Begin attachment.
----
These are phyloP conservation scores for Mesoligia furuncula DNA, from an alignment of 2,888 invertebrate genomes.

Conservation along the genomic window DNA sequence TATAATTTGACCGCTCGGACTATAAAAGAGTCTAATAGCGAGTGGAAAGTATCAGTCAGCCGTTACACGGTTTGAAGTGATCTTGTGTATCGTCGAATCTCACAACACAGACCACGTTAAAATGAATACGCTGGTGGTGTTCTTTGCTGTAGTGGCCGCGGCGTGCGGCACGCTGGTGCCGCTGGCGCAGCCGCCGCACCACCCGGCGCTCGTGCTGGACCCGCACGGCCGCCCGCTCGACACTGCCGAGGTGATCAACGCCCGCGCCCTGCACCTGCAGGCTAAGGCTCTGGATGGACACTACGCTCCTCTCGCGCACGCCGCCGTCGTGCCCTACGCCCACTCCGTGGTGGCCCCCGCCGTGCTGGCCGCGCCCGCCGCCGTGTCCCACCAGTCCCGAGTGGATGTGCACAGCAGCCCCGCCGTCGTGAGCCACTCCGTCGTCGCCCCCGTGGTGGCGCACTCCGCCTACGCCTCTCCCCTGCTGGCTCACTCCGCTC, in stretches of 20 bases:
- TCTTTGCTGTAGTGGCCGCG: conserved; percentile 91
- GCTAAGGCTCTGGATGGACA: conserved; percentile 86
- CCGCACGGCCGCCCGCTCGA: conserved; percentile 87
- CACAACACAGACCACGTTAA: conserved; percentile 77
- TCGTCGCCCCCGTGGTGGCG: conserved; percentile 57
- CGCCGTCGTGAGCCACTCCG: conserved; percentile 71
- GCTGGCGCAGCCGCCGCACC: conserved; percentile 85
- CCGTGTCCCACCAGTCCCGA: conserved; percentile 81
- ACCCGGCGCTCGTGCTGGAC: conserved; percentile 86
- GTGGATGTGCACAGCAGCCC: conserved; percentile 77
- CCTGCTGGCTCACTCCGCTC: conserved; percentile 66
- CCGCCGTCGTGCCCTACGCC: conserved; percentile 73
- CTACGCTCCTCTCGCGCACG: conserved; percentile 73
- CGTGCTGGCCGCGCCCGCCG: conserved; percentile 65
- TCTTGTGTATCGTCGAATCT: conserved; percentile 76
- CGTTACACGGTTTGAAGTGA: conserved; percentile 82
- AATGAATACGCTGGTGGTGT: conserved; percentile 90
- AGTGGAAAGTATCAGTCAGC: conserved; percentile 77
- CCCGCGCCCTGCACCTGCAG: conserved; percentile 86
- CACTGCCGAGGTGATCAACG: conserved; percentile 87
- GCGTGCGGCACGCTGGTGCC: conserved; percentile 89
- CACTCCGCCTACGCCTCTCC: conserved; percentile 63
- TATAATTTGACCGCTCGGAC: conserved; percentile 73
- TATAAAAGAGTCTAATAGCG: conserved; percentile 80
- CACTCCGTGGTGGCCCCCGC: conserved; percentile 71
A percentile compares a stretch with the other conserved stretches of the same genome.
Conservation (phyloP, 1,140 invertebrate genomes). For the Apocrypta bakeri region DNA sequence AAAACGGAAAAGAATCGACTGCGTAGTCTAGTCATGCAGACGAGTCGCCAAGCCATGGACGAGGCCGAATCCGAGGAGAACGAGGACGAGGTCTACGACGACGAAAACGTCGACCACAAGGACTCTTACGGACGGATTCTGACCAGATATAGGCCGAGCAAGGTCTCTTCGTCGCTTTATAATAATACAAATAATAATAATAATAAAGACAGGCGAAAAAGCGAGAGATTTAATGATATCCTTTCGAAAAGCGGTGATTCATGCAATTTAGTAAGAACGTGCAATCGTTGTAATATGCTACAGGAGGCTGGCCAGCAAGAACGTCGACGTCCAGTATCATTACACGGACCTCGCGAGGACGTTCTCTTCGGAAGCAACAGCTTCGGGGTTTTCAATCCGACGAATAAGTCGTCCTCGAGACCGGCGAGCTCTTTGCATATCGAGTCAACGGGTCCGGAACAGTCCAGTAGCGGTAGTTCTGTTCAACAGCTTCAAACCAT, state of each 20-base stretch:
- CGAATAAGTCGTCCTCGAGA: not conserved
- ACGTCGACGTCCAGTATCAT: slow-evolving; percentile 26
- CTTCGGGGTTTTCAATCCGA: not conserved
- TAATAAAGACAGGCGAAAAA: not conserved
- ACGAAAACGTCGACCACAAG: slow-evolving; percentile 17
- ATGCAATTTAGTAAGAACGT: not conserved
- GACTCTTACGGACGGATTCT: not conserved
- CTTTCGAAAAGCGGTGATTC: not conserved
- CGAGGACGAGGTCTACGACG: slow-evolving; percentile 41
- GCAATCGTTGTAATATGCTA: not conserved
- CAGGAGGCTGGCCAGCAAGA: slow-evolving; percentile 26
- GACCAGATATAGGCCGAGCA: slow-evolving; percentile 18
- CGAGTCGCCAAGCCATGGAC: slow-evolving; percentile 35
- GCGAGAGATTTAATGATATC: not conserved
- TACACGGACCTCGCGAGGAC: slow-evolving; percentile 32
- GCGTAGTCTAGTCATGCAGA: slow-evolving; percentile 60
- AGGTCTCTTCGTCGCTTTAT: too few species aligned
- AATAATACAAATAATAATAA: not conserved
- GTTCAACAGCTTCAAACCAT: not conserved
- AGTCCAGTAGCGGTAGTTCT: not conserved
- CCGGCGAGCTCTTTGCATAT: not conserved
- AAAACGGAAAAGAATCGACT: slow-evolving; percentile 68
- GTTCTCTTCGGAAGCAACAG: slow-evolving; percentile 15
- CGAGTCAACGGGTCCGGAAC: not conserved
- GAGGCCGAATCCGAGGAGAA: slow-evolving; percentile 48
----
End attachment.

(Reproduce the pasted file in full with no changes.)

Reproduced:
These are phyloP conservation scores for Mesoligia furuncula DNA, from an alignment of 2,888 invertebrate genomes.

Conservation along the genomic window DNA sequence TATAATTTGACCGCTCGGACTATAAAAGAGTCTAATAGCGAGTGGAAAGTATCAGTCAGCCGTTACACGGTTTGAAGTGATCTTGTGTATCGTCGAATCTCACAACACAGACCACGTTAAAATGAATACGCTGGTGGTGTTCTTTGCTGTAGTGGCCGCGGCGTGCGGCACGCTGGTGCCGCTGGCGCAGCCGCCGCACCACCCGGCGCTCGTGCTGGACCCGCACGGCCGCCCGCTCGACACTGCCGAGGTGATCAACGCCCGCGCCCTGCACCTGCAGGCTAAGGCTCTGGATGGACACTACGCTCCTCTCGCGCACGCCGCCGTCGTGCCCTACGCCCACTCCGTGGTGGCCCCCGCCGTGCTGGCCGCGCCCGCCGCCGTGTCCCACCAGTCCCGAGTGGATGTGCACAGCAGCCCCGCCGTCGTGAGCCACTCCGTCGTCGCCCCCGTGGTGGCGCACTCCGCCTACGCCTCTCCCCTGCTGGCTCACTCCGCTC, in stretches of 20 bases:
- TCTTTGCTGTAGTGGCCGCG: conserved; percentile 91
- GCTAAGGCTCTGGATGGACA: conserved; percentile 86
- CCGCACGGCCGCCCGCTCGA: conserved; percentile 87
- CACAACACAGACCACGTTAA: conserved; percentile 77
- TCGTCGCCCCCGTGGTGGCG: conserved; percentile 57
- CGCCGTCGTGAGCCACTCCG: conserved; percentile 71
- GCTGGCGCAGCCGCCGCACC: conserved; percentile 85
- CCGTGTCCCACCAGTCCCGA: conserved; percentile 81
- ACCCGGCGCTCGTGCTGGAC: conserved; percentile 86
- GTGGATGTGCACAGCAGCCC: conserved; percentile 77
- CCTGCTGGCTCACTCCGCTC: conserved; percentile 66
- CCGCCGTCGTGCCCTACGCC: conserved; percentile 73
- CTACGCTCCTCTCGCGCACG: conserved; percentile 73
- CGTGCTGGCCGCGCCCGCCG: conserved; percentile 65
- TCTTGTGTATCGTCGAATCT: conserved; percentile 76
- CGTTACACGGTTTGAAGTGA: conserved; percentile 82
- AATGAATACGCTGGTGGTGT: conserved; percentile 90
- AGTGGAAAGTATCAGTCAGC: conserved; percentile 77
- CCCGCGCCCTGCACCTGCAG: conserved; percentile 86
- CACTGCCGAGGTGATCAACG: conserved; percentile 87
- GCGTGCGGCACGCTGGTGCC: conserved; percentile 89
- CACTCCGCCTACGCCTCTCC: conserved; percentile 63
- TATAATTTGACCGCTCGGAC: conserved; percentile 73
- TATAAAAGAGTCTAATAGCG: conserved; percentile 80
- CACTCCGTGGTGGCCCCCGC: conserved; percentile 71
A percentile compares a stretch with the other conserved stretches of the same genome.
Conservation (phyloP, 1,140 invertebrate genomes). For the Apocrypta bakeri region DNA sequence AAAACGGAAAAGAATCGACTGCGTAGTCTAGTCATGCAGACGAGTCGCCAAGCCATGGACGAGGCCGAATCCGAGGAGAACGAGGACGAGGTCTACGACGACGAAAACGTCGACCACAAGGACTCTTACGGACGGATTCTGACCAGATATAGGCCGAGCAAGGTCTCTTCGTCGCTTTATAATAATACAAATAATAATAATAATAAAGACAGGCGAAAAAGCGAGAGATTTAATGATATCCTTTCGAAAAGCGGTGATTCATGCAATTTAGTAAGAACGTGCAATCGTTGTAATATGCTACAGGAGGCTGGCCAGCAAGAACGTCGACGTCCAGTATCATTACACGGACCTCGCGAGGACGTTCTCTTCGGAAGCAACAGCTTCGGGGTTTTCAATCCGACGAATAAGTCGTCCTCGAGACCGGCGAGCTCTTTGCATATCGAGTCAACGGGTCCGGAACAGTCCAGTAGCGGTAGTTCTGTTCAACAGCTTCAAACCAT, state of each 20-base stretch:
- CGAATAAGTCGTCCTCGAGA: not conserved
- ACGTCGACGTCCAGTATCAT: slow-evolving; percentile 26
- CTTCGGGGTTTTCAATCCGA: not conserved
- TAATAAAGACAGGCGAAAAA: not conserved
- ACGAAAACGTCGACCACAAG: slow-evolving; percentile 17
- ATGCAATTTAGTAAGAACGT: not conserved
- GACTCTTACGGACGGATTCT: not conserved
- CTTTCGAAAAGCGGTGATTC: not conserved
- CGAGGACGAGGTCTACGACG: slow-evolving; percentile 41
- GCAATCGTTGTAATATGCTA: not conserved
- CAGGAGGCTGGCCAGCAAGA: slow-evolving; percentile 26
- GACCAGATATAGGCCGAGCA: slow-evolving; percentile 18
- CGAGTCGCCAAGCCATGGAC: slow-evolving; percentile 35
- GCGAGAGATTTAATGATATC: not conserved
- TACACGGACCTCGCGAGGAC: slow-evolving; percentile 32
- GCGTAGTCTAGTCATGCAGA: slow-evolving; percentile 60
- AGGTCTCTTCGTCGCTTTAT: too few species aligned
- AATAATACAAATAATAATAA: not conserved
- GTTCAACAGCTTCAAACCAT: not conserved
- AGTCCAGTAGCGGTAGTTCT: not conserved
- CCGGCGAGCTCTTTGCATAT: not conserved
- AAAACGGAAAAGAATCGACT: slow-evolving; percentile 68
- GTTCTCTTCGGAAGCAACAG: slow-evolving; percentile 15
- CGAGTCAACGGGTCCGGAAC: not conserved
- GAGGCCGAATCCGAGGAGAA: slow-evolving; percentile 48